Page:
Value of an Auto Accident Claim

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The value of an auto accident claim is never an arbitrary number; it’s based on specific calculations that take into account the extent to which you were injured. To determine the value of a car crash claim, injury may include damage to your personal property, medical bills, lost wages and potentially any long-term effects of the crash. Properly documenting these injuries is the key to getting the right valuation and the settlement you deserve for your auto accident claim.

Property Damage Value

Property damage is typically the easiest part of the valuation of an auto accident claim. Most of the time, you’ll take your car to a designated inspector who will determine how much damage was done, and how much it will cost to repair your car. That’s the property damage value. In some cases, if you were carrying valuable property in your car that got damaged, you can also add the cost of replacing or repairing that property. For example, if you had a laptop that got ruined in the car with you, you might be able to claim the cost of replacing the laptop.

Medical Bills

Medical bills are extremely important to document as part of assigning value to an auto accident claim. In many cases, the largest portion of the value of an auto accident claim is based on repaying medical bills incurred as a result of the accident. For example, if you incurred $25,000 in medical bills and the damage to personal property was valued at $5,000, you have a minimum of $30,000 in damages - the medical portion making up the majority of the cost.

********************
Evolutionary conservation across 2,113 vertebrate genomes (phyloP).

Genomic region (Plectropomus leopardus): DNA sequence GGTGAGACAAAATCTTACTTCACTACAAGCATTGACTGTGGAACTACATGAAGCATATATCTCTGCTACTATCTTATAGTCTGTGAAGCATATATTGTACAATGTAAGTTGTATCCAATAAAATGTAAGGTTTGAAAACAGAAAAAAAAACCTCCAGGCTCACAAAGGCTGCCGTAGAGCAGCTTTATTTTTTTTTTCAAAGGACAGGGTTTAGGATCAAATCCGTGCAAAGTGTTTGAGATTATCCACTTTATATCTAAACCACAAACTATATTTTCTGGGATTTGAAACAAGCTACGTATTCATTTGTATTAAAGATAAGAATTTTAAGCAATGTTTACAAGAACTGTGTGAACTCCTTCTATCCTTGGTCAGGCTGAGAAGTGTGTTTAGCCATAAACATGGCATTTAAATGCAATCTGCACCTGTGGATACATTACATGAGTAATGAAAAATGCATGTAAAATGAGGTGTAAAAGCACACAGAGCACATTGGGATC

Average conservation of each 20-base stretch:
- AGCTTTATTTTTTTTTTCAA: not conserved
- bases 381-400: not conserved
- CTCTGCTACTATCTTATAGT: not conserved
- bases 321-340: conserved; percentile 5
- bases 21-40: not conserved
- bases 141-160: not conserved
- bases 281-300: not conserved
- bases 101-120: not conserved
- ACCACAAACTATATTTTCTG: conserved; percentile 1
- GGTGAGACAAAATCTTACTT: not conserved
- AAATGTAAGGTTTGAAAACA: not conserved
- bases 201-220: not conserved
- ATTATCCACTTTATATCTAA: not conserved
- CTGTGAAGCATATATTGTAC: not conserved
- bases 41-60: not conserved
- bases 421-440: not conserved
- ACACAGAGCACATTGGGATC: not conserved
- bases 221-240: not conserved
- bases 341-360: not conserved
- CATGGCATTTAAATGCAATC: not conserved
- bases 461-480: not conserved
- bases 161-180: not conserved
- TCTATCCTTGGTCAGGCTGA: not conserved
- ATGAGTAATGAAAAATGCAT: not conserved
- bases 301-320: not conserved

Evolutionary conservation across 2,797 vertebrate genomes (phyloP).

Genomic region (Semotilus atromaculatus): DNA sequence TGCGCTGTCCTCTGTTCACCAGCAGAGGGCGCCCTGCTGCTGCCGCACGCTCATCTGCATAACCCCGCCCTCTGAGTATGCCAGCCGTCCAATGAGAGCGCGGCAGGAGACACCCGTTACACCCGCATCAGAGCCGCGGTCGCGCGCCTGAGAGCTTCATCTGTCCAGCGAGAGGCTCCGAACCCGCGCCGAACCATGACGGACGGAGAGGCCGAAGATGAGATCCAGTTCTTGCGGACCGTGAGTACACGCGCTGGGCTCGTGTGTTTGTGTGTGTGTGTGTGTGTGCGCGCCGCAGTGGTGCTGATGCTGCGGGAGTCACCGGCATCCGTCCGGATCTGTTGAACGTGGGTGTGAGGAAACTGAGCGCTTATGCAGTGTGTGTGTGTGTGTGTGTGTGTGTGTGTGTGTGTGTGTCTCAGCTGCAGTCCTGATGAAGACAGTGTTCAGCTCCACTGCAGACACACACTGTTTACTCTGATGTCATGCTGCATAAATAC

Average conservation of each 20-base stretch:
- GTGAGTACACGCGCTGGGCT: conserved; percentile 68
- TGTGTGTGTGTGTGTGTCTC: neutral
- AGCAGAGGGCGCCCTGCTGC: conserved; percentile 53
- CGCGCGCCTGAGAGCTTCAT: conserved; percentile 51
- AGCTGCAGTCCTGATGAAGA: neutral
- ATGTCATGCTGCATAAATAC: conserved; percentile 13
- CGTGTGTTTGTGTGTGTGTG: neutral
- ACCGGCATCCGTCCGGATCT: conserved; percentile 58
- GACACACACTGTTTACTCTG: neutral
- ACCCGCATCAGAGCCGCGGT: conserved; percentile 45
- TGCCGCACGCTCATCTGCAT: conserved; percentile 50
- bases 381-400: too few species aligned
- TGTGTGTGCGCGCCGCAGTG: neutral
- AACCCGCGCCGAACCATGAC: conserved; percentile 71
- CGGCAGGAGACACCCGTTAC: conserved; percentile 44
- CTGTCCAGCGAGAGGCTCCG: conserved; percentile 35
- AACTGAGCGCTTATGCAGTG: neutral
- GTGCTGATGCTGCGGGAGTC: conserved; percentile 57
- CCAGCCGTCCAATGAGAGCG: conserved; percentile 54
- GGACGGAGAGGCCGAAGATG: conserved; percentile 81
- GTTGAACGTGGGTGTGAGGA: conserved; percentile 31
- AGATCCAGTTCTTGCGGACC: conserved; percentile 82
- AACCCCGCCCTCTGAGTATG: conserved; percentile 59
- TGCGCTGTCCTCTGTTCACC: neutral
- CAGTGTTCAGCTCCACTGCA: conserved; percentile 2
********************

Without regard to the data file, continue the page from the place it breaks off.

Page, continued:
It may be advised to finish medical treatment before settling an auto accident claim so that you have a hard number for the cost of the medical bills. You can settle based on an estimate, but if the medical bills go beyond the estimate, you have no avenue for recovering those additional costs.

Other Injuries

The purpose of auto accident claims under the legal system is to restore you to the state you were in prior to the accident. This sometimes means you incur additional injuries that must be compensated. For example, if you have to use vacation time or sick time as a result of the accident, you may be eligible to recoup lost wages. Other injuries may also include long-term disability or vocational retraining costs if you’re no longer able to do your job.

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